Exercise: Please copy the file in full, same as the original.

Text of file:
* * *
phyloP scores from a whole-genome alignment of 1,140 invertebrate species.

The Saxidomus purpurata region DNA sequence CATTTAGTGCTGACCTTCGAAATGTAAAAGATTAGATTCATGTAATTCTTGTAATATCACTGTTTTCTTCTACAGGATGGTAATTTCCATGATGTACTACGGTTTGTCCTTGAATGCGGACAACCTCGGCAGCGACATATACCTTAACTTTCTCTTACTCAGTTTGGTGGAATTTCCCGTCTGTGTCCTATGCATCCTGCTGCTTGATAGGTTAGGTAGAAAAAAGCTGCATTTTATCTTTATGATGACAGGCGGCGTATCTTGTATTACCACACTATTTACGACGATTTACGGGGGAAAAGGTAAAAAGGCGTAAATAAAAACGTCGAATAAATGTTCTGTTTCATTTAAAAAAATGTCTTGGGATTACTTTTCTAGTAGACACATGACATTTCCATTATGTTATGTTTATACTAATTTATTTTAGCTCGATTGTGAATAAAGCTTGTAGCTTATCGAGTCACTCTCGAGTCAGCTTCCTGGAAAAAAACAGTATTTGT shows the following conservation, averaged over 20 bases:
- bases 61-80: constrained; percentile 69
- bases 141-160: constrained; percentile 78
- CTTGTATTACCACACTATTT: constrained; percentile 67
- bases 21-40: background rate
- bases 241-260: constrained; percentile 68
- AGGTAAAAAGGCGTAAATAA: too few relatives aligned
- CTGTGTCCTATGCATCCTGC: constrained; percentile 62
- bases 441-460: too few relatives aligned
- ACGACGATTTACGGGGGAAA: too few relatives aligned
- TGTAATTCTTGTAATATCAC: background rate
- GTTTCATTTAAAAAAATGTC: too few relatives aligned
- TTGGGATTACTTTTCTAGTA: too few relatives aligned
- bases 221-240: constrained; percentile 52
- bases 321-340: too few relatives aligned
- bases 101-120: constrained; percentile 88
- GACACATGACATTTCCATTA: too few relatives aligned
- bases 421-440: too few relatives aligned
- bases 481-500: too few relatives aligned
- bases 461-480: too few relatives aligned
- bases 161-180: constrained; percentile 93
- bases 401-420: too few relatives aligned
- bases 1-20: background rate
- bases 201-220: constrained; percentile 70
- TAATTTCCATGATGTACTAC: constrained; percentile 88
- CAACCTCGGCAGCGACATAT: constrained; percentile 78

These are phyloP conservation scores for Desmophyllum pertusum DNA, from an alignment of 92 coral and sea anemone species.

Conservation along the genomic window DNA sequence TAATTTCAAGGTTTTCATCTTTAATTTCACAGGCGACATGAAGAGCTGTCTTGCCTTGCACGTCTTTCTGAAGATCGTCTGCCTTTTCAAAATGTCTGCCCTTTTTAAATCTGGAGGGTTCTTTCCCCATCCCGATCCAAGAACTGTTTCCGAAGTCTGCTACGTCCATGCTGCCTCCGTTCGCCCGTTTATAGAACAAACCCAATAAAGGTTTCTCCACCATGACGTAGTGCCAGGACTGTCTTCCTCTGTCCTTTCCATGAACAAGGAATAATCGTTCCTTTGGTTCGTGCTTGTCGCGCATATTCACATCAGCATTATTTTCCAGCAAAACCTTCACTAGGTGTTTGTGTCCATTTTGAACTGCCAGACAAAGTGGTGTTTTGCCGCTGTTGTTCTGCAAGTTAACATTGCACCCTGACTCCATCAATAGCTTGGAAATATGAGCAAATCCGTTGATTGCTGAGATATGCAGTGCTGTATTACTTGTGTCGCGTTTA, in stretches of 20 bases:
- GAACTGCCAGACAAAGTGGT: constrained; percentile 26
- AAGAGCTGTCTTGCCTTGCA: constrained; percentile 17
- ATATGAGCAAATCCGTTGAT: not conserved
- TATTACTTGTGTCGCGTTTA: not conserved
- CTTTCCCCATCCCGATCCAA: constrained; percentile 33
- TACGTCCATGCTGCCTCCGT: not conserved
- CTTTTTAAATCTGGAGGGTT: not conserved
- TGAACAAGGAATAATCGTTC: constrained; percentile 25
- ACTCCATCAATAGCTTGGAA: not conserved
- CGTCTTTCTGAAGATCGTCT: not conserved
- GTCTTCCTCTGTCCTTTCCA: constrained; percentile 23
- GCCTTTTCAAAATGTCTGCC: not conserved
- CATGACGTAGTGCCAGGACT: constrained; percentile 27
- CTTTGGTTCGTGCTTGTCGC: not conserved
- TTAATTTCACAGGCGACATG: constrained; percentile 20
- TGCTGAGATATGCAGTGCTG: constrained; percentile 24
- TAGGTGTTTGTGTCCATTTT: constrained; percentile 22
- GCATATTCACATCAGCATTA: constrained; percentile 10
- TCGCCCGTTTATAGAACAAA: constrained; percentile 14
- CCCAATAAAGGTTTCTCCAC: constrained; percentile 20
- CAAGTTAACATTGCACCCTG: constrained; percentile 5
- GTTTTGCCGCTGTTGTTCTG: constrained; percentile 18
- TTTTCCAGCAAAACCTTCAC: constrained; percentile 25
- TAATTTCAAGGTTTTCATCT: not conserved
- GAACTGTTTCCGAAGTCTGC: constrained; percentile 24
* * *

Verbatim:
phyloP scores from a whole-genome alignment of 1,140 invertebrate species.

The Saxidomus purpurata region DNA sequence CATTTAGTGCTGACCTTCGAAATGTAAAAGATTAGATTCATGTAATTCTTGTAATATCACTGTTTTCTTCTACAGGATGGTAATTTCCATGATGTACTACGGTTTGTCCTTGAATGCGGACAACCTCGGCAGCGACATATACCTTAACTTTCTCTTACTCAGTTTGGTGGAATTTCCCGTCTGTGTCCTATGCATCCTGCTGCTTGATAGGTTAGGTAGAAAAAAGCTGCATTTTATCTTTATGATGACAGGCGGCGTATCTTGTATTACCACACTATTTACGACGATTTACGGGGGAAAAGGTAAAAAGGCGTAAATAAAAACGTCGAATAAATGTTCTGTTTCATTTAAAAAAATGTCTTGGGATTACTTTTCTAGTAGACACATGACATTTCCATTATGTTATGTTTATACTAATTTATTTTAGCTCGATTGTGAATAAAGCTTGTAGCTTATCGAGTCACTCTCGAGTCAGCTTCCTGGAAAAAAACAGTATTTGT shows the following conservation, averaged over 20 bases:
- bases 61-80: constrained; percentile 69
- bases 141-160: constrained; percentile 78
- CTTGTATTACCACACTATTT: constrained; percentile 67
- bases 21-40: background rate
- bases 241-260: constrained; percentile 68
- AGGTAAAAAGGCGTAAATAA: too few relatives aligned
- CTGTGTCCTATGCATCCTGC: constrained; percentile 62
- bases 441-460: too few relatives aligned
- ACGACGATTTACGGGGGAAA: too few relatives aligned
- TGTAATTCTTGTAATATCAC: background rate
- GTTTCATTTAAAAAAATGTC: too few relatives aligned
- TTGGGATTACTTTTCTAGTA: too few relatives aligned
- bases 221-240: constrained; percentile 52
- bases 321-340: too few relatives aligned
- bases 101-120: constrained; percentile 88
- GACACATGACATTTCCATTA: too few relatives aligned
- bases 421-440: too few relatives aligned
- bases 481-500: too few relatives aligned
- bases 461-480: too few relatives aligned
- bases 161-180: constrained; percentile 93
- bases 401-420: too few relatives aligned
- bases 1-20: background rate
- bases 201-220: constrained; percentile 70
- TAATTTCCATGATGTACTAC: constrained; percentile 88
- CAACCTCGGCAGCGACATAT: constrained; percentile 78

These are phyloP conservation scores for Desmophyllum pertusum DNA, from an alignment of 92 coral and sea anemone species.

Conservation along the genomic window DNA sequence TAATTTCAAGGTTTTCATCTTTAATTTCACAGGCGACATGAAGAGCTGTCTTGCCTTGCACGTCTTTCTGAAGATCGTCTGCCTTTTCAAAATGTCTGCCCTTTTTAAATCTGGAGGGTTCTTTCCCCATCCCGATCCAAGAACTGTTTCCGAAGTCTGCTACGTCCATGCTGCCTCCGTTCGCCCGTTTATAGAACAAACCCAATAAAGGTTTCTCCACCATGACGTAGTGCCAGGACTGTCTTCCTCTGTCCTTTCCATGAACAAGGAATAATCGTTCCTTTGGTTCGTGCTTGTCGCGCATATTCACATCAGCATTATTTTCCAGCAAAACCTTCACTAGGTGTTTGTGTCCATTTTGAACTGCCAGACAAAGTGGTGTTTTGCCGCTGTTGTTCTGCAAGTTAACATTGCACCCTGACTCCATCAATAGCTTGGAAATATGAGCAAATCCGTTGATTGCTGAGATATGCAGTGCTGTATTACTTGTGTCGCGTTTA, in stretches of 20 bases:
- GAACTGCCAGACAAAGTGGT: constrained; percentile 26
- AAGAGCTGTCTTGCCTTGCA: constrained; percentile 17
- ATATGAGCAAATCCGTTGAT: not conserved
- TATTACTTGTGTCGCGTTTA: not conserved
- CTTTCCCCATCCCGATCCAA: constrained; percentile 33
- TACGTCCATGCTGCCTCCGT: not conserved
- CTTTTTAAATCTGGAGGGTT: not conserved
- TGAACAAGGAATAATCGTTC: constrained; percentile 25
- ACTCCATCAATAGCTTGGAA: not conserved
- CGTCTTTCTGAAGATCGTCT: not conserved
- GTCTTCCTCTGTCCTTTCCA: constrained; percentile 23
- GCCTTTTCAAAATGTCTGCC: not conserved
- CATGACGTAGTGCCAGGACT: constrained; percentile 27
- CTTTGGTTCGTGCTTGTCGC: not conserved
- TTAATTTCACAGGCGACATG: constrained; percentile 20
- TGCTGAGATATGCAGTGCTG: constrained; percentile 24
- TAGGTGTTTGTGTCCATTTT: constrained; percentile 22
- GCATATTCACATCAGCATTA: constrained; percentile 10
- TCGCCCGTTTATAGAACAAA: constrained; percentile 14
- CCCAATAAAGGTTTCTCCAC: constrained; percentile 20
- CAAGTTAACATTGCACCCTG: constrained; percentile 5
- GTTTTGCCGCTGTTGTTCTG: constrained; percentile 18
- TTTTCCAGCAAAACCTTCAC: constrained; percentile 25
- TAATTTCAAGGTTTTCATCT: not conserved
- GAACTGTTTCCGAAGTCTGC: constrained; percentile 24